FEMA President opens the World’s First Vision Zero Motorcycle Road

The motorcycle community has for a long time expressed serious concerns regarding the Vision Zero, the strategy in which road authorities have envisioned how to achieve zero deaths and zero serious injuries on the roads.

The concerns are due to the vision depending primarily on bans and regulations instead of adaptation of the road environment to suit all road users – motorcyclists included.

But even if motorcycles have been viewed upon as high-risk road vehicles with regard to accidents, they have been all but excluded from the Vision Zero document. The Vision Zero document has first and foremost given anti-motorcycle campaigners an opening to propose a ban on motorcycles as these, they claim, are not compatible with a Vision Zero. But today, with the opening of this motorcycle friendly road, these claims have been effectively quashed, the FEMA President stated.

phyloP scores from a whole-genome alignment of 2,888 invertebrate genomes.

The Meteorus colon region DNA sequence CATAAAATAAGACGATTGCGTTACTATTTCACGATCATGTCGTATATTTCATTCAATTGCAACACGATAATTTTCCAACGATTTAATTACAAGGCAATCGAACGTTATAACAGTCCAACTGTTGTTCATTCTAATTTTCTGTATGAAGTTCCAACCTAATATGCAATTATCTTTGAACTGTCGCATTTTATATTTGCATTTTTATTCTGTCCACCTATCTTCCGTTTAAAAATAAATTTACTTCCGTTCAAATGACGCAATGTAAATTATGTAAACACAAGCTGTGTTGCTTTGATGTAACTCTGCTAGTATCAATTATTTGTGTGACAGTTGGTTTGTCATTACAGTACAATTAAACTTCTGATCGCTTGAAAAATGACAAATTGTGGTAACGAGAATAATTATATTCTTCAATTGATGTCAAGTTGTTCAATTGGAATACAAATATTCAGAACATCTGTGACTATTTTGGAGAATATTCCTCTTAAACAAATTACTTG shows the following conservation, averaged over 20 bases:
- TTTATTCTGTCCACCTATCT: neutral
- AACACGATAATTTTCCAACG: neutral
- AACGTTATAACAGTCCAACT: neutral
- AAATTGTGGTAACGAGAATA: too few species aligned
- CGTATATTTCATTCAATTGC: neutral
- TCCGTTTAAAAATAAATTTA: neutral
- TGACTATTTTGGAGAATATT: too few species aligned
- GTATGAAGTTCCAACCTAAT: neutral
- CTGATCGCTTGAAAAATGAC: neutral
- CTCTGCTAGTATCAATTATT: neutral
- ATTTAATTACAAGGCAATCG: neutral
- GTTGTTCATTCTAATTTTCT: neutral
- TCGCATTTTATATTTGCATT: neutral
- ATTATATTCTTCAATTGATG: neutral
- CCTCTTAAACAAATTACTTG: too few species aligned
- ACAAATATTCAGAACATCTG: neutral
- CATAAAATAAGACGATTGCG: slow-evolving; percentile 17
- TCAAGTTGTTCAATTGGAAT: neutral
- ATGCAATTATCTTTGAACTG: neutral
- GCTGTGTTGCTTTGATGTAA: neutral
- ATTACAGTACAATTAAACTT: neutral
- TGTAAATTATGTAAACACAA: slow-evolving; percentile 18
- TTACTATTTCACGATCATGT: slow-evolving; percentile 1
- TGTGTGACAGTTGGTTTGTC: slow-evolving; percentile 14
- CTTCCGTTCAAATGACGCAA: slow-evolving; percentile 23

The Vision Zero Motorcycle Road is the brainchild of two passionate engineers at the regional Road Authorities, Jan Petter Lyng and Bjorn R. Kirste, who have successfully designed the road exactly as the motorcyclists themselves recommend. It is not much that is needed to make a motorcycle friendly road with regard to preventing injuries in case of accidents: Crash barriers fitted with a sub-rail, forgiving side terrain, well thought out placing of signposts, cutting down sight-hindering vegetation – all in all small modifications and investments that are beneficial for all road users, including bicycles and cars. The price tag for modifying these 15 kilometres of road is estimated to 630 000 euros.

The importance of this stretch of road in the middle of Norway cannot be overrated. It is the first Vision Zero Motorcycle road, not only in Norway, not only in Europe, but in the world. As the representative for Europe’s road riding motorcyclists, FEMA will do what it can to promote this road to other nation’s road authorities as an example of what is possible to achieve with relatively small means, FEMA President Hans Petter Strifeldt concluded.